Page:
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Please use this identifier to cite or link to this item: http://hdl.handle.net/10023/3172
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Title: Statistical developments for understanding anthropogenic impacts on marine ecosystems
Authors: Marshall, Laura
Supervisors: Harwood, John
MacKenzie, Monique Lea
Donovan, Carl
Keywords: Management
Statistics
Modelling
Mixture models
Computer intensive
Sandeels
Grey seals
Marine mammals
Generalised additive models
Zero inflated models
Acoustic pollution
Sonar
Monitoring zones
Spatial modelling
Issue Date: 20-Jun-2012
Abstract: Over the past decades technological developments have both changed and increased human influence on the marine environment. We now have greater potential than ever before to introduce disturbance and deplete marine resources. Two of the issues currently under public scrutiny are the exploitation of fish stocks worldwide and levels of anthropogenic noise in the marine environment. The aim of this thesis is to investigate and develop novel analyses and simulations to provide additional insight into some of the challenges facing the marine ecosystem today. These methodologies will improve the management of these risks to marine ecosystems. This thesis first addresses the issue of competition between humans and grey seals (Halichoerus grypus) for marine resources, providing compelling evidence that a substantial proportion of the sandeels consumed by grey seals in the North Sea are in fact H. lanceolatus, which is not commercially exploited, rather than the commercially important A. marinus. In addition, we present quantitative results regarding sources of bias when estimating the total biomass of sandeels consumed by grey seals. Secondly, we investigate spatially adaptive 2-dimensional smoothing to improve the prediction of both the presence and density of marine species, information that is often key in the management of marine ecosystems. Particularly, we demonstrate the benefits of such methods in the prediction of sandeel occurrence. Lastly this thesis provides a quantitative assessment of the protocols for real-time monitoring of marine mammal presence, which require that acoustic operations cease when an animal is detected within a certain distance (i.e. the "monitoring zone") of the sound source. We assess monitoring zones of different sizes with regards to their effectiveness in reducing the risks of temporary and permanent damage to the animals' hearing, and demonstrate that a monitoring zone of 2 km is generally recommendable.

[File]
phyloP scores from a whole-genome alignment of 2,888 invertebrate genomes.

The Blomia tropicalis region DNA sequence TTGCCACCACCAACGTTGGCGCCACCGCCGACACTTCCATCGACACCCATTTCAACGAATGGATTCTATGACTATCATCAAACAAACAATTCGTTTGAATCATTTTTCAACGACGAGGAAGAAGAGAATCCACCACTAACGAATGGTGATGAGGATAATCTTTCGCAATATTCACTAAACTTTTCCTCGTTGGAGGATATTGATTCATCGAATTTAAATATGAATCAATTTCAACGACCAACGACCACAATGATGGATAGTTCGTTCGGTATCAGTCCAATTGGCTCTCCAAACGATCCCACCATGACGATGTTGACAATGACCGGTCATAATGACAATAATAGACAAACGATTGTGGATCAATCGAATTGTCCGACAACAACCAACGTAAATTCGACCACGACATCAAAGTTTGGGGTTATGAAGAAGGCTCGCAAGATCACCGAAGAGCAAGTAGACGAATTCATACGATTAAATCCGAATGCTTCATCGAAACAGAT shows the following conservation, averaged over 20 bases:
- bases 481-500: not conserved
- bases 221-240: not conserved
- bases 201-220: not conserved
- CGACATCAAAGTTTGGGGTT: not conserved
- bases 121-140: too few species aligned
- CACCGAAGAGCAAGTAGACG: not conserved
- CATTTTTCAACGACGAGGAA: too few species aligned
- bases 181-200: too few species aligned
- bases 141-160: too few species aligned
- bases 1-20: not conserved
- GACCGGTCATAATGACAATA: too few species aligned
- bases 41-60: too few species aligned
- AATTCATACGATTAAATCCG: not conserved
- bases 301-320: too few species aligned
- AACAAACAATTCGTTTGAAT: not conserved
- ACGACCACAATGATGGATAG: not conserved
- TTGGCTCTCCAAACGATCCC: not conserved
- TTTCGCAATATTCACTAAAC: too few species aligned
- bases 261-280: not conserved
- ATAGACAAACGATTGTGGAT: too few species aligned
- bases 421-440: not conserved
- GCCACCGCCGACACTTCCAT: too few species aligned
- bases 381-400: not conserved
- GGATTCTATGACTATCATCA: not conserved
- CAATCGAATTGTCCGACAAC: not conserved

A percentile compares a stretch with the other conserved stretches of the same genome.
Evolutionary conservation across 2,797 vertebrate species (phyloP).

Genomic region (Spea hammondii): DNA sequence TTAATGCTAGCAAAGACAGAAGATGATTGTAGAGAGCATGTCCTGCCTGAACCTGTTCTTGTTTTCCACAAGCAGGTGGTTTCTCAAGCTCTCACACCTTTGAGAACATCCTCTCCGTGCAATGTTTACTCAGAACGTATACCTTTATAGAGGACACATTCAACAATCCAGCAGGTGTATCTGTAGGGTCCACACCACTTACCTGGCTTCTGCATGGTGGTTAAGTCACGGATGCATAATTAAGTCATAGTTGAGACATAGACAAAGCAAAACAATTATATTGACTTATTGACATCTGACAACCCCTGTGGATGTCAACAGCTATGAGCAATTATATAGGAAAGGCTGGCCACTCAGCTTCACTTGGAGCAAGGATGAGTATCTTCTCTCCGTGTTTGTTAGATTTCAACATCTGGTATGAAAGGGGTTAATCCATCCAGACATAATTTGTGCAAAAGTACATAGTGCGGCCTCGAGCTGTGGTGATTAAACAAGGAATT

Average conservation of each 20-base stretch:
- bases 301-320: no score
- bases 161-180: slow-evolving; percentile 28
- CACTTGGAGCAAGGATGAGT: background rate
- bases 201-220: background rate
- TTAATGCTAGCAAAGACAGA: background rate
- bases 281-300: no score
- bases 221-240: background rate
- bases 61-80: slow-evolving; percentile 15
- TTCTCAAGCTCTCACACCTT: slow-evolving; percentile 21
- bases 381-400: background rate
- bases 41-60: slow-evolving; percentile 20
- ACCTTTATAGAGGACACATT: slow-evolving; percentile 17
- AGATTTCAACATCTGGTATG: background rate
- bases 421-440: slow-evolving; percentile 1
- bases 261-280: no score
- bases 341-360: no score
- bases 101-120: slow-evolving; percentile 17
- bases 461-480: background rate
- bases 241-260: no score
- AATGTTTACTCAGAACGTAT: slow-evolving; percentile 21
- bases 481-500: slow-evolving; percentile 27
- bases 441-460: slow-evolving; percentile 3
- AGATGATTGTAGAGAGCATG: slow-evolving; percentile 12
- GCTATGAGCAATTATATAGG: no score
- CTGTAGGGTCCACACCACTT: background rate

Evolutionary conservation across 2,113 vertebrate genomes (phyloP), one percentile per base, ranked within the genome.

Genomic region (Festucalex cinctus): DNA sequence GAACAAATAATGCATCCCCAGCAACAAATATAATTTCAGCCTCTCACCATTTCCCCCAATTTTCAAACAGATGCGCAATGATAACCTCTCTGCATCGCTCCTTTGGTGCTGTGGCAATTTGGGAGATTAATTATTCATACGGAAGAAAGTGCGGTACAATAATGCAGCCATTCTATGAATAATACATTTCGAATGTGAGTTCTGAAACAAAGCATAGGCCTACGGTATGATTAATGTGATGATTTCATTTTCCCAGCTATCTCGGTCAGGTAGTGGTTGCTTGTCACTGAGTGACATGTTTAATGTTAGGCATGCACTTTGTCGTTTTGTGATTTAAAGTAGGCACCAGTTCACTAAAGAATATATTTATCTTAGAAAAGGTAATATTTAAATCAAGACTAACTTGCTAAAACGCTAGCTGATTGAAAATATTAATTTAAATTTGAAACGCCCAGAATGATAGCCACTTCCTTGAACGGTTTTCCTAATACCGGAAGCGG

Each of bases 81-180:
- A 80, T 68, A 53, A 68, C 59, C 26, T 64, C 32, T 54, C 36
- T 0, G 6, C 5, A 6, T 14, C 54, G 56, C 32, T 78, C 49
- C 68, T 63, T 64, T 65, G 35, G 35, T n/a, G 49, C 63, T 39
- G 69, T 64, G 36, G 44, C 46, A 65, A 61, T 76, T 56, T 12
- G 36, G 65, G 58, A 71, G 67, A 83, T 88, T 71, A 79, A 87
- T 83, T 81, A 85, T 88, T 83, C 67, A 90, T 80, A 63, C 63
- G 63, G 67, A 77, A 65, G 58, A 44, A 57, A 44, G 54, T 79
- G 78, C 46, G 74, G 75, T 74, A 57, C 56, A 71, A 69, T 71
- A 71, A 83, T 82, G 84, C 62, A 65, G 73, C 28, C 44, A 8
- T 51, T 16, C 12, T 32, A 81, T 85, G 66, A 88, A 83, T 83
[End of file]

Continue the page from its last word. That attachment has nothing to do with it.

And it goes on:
URI: http://hdl.handle.net/10023/3172
Type: Thesis
Publisher: University of St Andrews
Appears in Collections:Scottish Oceans Institute Theses
Biology Theses



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